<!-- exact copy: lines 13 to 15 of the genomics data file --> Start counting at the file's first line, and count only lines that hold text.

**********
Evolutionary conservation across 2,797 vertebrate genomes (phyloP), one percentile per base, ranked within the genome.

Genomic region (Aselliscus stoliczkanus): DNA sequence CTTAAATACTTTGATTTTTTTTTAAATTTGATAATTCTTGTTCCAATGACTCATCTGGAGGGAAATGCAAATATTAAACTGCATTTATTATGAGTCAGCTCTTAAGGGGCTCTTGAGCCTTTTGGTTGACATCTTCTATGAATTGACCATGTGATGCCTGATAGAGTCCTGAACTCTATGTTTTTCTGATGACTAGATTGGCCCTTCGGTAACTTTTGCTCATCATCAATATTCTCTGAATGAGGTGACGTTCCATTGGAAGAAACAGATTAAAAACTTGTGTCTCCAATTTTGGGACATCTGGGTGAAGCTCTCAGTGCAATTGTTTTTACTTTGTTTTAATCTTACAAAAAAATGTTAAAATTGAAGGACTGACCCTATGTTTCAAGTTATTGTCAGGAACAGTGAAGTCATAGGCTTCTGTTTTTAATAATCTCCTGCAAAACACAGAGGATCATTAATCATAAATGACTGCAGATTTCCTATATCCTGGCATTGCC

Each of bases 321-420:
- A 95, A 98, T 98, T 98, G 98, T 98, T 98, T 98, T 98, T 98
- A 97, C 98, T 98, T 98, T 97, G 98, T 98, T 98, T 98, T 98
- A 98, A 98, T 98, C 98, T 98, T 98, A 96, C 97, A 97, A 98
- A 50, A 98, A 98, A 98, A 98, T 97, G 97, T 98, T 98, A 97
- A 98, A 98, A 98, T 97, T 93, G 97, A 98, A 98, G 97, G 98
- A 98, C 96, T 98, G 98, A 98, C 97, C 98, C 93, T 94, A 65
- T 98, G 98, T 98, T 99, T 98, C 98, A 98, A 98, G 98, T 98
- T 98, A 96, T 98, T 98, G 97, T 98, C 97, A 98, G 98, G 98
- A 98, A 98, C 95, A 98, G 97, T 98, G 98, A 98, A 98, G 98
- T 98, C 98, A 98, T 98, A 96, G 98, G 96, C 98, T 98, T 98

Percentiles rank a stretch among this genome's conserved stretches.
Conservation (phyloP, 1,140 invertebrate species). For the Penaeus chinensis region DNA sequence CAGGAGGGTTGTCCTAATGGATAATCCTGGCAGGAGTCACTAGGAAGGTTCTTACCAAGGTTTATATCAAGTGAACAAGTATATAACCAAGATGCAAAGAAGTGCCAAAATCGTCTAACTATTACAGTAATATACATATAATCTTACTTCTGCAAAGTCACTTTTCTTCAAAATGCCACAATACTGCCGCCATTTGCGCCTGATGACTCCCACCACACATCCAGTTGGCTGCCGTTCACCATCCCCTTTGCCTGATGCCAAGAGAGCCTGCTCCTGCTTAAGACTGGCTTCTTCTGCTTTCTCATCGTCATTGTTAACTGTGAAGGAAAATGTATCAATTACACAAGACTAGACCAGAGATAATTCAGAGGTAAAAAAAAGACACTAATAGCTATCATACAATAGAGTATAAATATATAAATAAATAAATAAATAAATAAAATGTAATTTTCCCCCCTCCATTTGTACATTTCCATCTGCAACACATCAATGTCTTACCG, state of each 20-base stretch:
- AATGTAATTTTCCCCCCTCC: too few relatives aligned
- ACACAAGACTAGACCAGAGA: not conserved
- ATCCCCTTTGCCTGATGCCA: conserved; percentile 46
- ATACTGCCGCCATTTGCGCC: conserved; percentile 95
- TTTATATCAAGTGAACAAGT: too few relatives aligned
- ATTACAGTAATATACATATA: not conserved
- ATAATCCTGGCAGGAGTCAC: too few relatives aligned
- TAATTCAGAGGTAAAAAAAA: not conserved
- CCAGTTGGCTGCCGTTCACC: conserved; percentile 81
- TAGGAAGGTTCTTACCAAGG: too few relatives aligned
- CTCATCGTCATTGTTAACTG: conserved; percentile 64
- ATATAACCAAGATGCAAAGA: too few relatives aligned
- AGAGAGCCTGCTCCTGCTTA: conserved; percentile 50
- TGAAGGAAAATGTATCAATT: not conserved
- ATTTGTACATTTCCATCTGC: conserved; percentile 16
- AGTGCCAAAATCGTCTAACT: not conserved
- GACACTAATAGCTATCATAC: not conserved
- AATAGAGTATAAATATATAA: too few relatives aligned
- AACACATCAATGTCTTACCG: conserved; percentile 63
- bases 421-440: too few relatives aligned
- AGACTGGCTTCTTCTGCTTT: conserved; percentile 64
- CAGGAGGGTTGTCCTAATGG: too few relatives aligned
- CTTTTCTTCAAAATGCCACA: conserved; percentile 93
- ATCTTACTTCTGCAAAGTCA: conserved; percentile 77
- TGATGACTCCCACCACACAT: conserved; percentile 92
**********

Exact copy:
- T 98, C 98, A 98, T 98, A 96, G 98, G 96, C 98, T 98, T 98

Percentiles rank a stretch among this genome's conserved stretches.
Conservation (phyloP, 1,140 invertebrate species). For the Penaeus chinensis region DNA sequence CAGGAGGGTTGTCCTAATGGATAATCCTGGCAGGAGTCACTAGGAAGGTTCTTACCAAGGTTTATATCAAGTGAACAAGTATATAACCAAGATGCAAAGAAGTGCCAAAATCGTCTAACTATTACAGTAATATACATATAATCTTACTTCTGCAAAGTCACTTTTCTTCAAAATGCCACAATACTGCCGCCATTTGCGCCTGATGACTCCCACCACACATCCAGTTGGCTGCCGTTCACCATCCCCTTTGCCTGATGCCAAGAGAGCCTGCTCCTGCTTAAGACTGGCTTCTTCTGCTTTCTCATCGTCATTGTTAACTGTGAAGGAAAATGTATCAATTACACAAGACTAGACCAGAGATAATTCAGAGGTAAAAAAAAGACACTAATAGCTATCATACAATAGAGTATAAATATATAAATAAATAAATAAATAAATAAAATGTAATTTTCCCCCCTCCATTTGTACATTTCCATCTGCAACACATCAATGTCTTACCG, state of each 20-base stretch: